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Academy Art Museum Features Jacob Kainen: Washington Colorist through February 26

The Academy Art Museum in Easton, MD is featuring the work of Jacob Kainen (1909-2001) in a new exhibition, Jacob Kainen: Washington Colorist.  Kainen was for several decades one of the most internationally-respected of Washington artists. His early artistic development coincided with the maturation of American abstract painting, and while his early work followed a direction more attuned to German expressionism, his artistic development still owed much to concepts shared by this group of daring New York painters.

Before coming to Washington, Kainen’s career had already gained considerable momentum. He had studied at the Art Students League, Pratt Institute, and New York University. In 1935, at the suggestion of his friend Stuart Davis, Kainen joined the graphic art division of the Work Projects Administration (WPA). The WPA was a Federal Agency from 1935 to 1943 that was charged with instituting and administering public works in order to relieve national unemployment. During this time, Kainen became friends with emerging artists such as Willem de Kooning, John Graham, and Adolf Dehn, whose friendships brought him new inspiration and greater influence in the art world.

Kainen distinguished himself not only as a painter and printmaker but also as a curator, overseeing prints for the U.S. National Museum from 1944 to 1966 and prints and drawings for the National Collection of Fine Arts (now the Smithsonian’s National Museum of American Art) from 1966 to 1970. His many one-person exhibitions include museum shows at the Corcoran Gallery of Art in 1956 and 1960; at The Phillips Collection in 1973, 1980, and 1985; and a retrospective exhibition in 1994 at the National Museum of American Art. Kainen was a founder of the Washington Print Club and acknowledged “dean” of the Washington art community up until his death in 2001. He played a major role in bringing Washington’s art community “up to speed” with major currents in the evolving art world, encouraging younger artists such Gene Davis and others of the Washington Color School.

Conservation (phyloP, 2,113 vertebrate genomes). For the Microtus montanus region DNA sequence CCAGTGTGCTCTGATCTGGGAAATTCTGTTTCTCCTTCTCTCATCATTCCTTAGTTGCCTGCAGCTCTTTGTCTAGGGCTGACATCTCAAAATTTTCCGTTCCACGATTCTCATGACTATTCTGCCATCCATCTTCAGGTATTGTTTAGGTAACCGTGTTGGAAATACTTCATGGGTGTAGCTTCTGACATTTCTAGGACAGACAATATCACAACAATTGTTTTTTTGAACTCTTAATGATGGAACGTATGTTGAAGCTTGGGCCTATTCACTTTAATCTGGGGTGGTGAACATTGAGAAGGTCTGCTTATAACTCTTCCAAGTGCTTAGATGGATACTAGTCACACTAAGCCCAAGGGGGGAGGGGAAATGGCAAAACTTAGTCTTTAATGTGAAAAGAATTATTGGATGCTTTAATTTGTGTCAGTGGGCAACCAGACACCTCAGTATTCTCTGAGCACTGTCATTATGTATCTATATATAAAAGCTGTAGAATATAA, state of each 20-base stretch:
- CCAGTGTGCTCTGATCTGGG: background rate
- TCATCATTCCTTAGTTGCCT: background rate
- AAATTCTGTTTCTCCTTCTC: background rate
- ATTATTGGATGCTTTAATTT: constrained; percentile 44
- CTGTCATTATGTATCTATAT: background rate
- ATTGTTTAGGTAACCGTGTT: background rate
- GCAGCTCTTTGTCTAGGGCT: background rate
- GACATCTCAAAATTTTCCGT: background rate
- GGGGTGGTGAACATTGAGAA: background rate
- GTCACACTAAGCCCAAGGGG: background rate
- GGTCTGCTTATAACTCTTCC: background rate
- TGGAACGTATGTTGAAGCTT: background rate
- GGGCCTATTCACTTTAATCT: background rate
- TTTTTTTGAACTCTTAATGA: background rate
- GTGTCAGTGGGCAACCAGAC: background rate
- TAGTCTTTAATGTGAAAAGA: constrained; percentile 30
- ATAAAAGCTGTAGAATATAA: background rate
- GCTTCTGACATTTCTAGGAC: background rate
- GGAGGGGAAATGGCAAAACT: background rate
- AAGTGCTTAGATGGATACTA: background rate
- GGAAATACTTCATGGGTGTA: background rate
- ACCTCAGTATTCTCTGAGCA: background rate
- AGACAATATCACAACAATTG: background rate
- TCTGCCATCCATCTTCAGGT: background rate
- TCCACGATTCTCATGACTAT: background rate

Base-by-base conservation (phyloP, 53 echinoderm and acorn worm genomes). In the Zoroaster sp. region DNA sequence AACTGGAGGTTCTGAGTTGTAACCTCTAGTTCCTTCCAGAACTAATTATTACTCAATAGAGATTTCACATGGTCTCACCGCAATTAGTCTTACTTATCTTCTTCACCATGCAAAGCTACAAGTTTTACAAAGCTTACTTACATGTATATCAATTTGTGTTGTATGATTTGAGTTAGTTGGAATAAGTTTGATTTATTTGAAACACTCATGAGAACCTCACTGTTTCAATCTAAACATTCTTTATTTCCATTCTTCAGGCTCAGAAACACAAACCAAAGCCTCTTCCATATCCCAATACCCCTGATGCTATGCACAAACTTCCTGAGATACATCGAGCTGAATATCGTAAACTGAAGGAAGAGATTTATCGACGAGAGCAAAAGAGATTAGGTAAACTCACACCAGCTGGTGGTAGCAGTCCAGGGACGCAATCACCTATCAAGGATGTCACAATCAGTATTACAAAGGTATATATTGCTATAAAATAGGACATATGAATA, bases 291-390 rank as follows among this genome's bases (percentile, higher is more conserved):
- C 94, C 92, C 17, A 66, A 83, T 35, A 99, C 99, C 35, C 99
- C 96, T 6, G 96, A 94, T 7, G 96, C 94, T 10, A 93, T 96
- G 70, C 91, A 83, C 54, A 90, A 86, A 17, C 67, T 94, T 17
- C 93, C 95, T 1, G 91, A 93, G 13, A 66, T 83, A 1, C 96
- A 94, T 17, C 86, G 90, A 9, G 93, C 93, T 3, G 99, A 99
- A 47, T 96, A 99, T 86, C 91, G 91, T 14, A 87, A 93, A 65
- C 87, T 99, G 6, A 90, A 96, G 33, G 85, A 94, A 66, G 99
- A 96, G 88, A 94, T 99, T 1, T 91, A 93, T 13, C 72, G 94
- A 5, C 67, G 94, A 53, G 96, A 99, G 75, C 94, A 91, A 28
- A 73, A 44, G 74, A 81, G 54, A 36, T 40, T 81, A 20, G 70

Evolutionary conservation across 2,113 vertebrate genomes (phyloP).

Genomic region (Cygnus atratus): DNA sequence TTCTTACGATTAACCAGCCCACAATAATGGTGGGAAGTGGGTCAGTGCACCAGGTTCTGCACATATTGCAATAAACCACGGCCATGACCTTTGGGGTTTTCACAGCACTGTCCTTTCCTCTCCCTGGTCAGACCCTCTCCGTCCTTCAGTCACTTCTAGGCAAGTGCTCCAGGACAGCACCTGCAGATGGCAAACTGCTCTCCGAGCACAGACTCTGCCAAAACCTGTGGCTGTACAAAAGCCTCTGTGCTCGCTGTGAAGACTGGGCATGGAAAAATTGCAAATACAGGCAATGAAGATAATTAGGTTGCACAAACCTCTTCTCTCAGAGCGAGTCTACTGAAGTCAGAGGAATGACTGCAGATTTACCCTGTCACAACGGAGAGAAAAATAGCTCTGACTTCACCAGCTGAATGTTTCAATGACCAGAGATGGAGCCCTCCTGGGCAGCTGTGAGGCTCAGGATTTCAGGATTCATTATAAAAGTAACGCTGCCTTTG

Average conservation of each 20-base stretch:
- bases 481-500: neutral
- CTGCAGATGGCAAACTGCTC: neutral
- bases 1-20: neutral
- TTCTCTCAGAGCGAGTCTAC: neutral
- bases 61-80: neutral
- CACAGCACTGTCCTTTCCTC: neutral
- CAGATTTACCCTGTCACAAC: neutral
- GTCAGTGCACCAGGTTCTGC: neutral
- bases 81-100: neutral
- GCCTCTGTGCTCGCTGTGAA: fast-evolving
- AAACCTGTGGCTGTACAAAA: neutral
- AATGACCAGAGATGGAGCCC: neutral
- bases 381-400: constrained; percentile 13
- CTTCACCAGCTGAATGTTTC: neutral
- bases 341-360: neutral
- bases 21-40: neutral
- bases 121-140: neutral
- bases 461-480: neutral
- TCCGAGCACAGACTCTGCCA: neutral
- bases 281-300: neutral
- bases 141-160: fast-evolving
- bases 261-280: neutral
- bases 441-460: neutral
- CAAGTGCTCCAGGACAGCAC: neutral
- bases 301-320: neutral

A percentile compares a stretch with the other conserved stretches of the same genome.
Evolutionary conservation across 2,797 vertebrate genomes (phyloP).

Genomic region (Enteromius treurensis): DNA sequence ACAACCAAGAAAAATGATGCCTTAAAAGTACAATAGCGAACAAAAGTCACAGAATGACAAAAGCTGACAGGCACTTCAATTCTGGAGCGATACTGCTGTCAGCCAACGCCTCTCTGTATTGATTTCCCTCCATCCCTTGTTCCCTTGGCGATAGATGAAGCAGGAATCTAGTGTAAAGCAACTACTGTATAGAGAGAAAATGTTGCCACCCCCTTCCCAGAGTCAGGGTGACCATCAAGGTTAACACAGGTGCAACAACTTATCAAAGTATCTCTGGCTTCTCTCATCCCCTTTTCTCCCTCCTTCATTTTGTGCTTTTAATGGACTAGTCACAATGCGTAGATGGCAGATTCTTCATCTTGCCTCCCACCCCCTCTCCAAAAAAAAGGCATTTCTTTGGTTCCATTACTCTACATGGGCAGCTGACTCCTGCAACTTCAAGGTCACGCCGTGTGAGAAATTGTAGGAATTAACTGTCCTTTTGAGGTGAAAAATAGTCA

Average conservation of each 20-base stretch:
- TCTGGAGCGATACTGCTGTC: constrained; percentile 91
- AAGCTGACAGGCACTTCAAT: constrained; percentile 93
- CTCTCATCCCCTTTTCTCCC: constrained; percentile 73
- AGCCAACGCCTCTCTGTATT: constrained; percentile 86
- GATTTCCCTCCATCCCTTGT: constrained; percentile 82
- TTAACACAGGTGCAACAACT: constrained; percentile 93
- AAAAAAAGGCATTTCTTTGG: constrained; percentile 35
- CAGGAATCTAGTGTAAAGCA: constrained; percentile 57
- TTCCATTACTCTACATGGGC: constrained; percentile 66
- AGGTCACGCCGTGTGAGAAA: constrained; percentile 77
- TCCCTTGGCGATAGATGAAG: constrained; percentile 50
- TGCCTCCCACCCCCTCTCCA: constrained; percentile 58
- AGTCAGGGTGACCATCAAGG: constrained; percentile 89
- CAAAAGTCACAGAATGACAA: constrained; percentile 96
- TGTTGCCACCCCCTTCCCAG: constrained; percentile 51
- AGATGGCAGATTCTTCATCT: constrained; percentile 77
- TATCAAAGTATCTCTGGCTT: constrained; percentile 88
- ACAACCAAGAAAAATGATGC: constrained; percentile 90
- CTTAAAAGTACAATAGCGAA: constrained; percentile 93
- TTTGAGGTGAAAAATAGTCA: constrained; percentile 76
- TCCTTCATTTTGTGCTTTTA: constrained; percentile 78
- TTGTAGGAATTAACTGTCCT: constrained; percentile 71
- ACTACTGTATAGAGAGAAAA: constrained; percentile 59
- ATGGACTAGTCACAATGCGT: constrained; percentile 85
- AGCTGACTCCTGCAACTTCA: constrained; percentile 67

The Academy Art Museum is proud to present the paintings and prints in this exhibition that reveal Kainen’s gradual shift from figural to abstract forms of one of Washington’s foremost twentieth-century artists. Part of the artwork is on loan from The Jacob Kainen Art Trust, while most of the paintings and prints are recent acquisitions to the Academy Art Museum’s Permanent Collection. The exhibition is sponsored by Mary Ann Schindler and Tom and Alexa Seip. Curator-led tours will be held on Thursday, December 8, 2016 at 12 p.m. and January 24 at 12 p.m. at the Museum.

In addition to the Kainen exhibition, the Museum is featuring The Washington Portfolio through February 26, 2017. The Washington Portfolio, which features 10 large prints, provides a context to the artist Jacob Kainen and his contemporaries working in Washington, DC in the 1990s. David Adamson Gallery printed the edition of 50 prints in 1994. Artists Rob Evans, Jacob Kainen, Kevin MacDonald, Tom Nakashima, William Newman, Robin Rose, Renee Stout and Andrea Way, along with photographers William Christenberry and Joyce Tenneson, were invited to work on the computer in Adamson’s shop. In 1994, the set of prints marked the debut of David Adamson’s first portfolio of artist-made, limited-edition Iris art prints. The Washington Portfolio is a recent acquisition for the Museum made possible with funds provided by its Collection Society.

For additional information, visit or call the Museum at 410-822-2787.

#1: Jacob Kainen, Agincourt, 1988 AAM 2016.018

#2: Caption: Joyce Tenneson, Two Women, 1994 Digital print AAM 2016.027.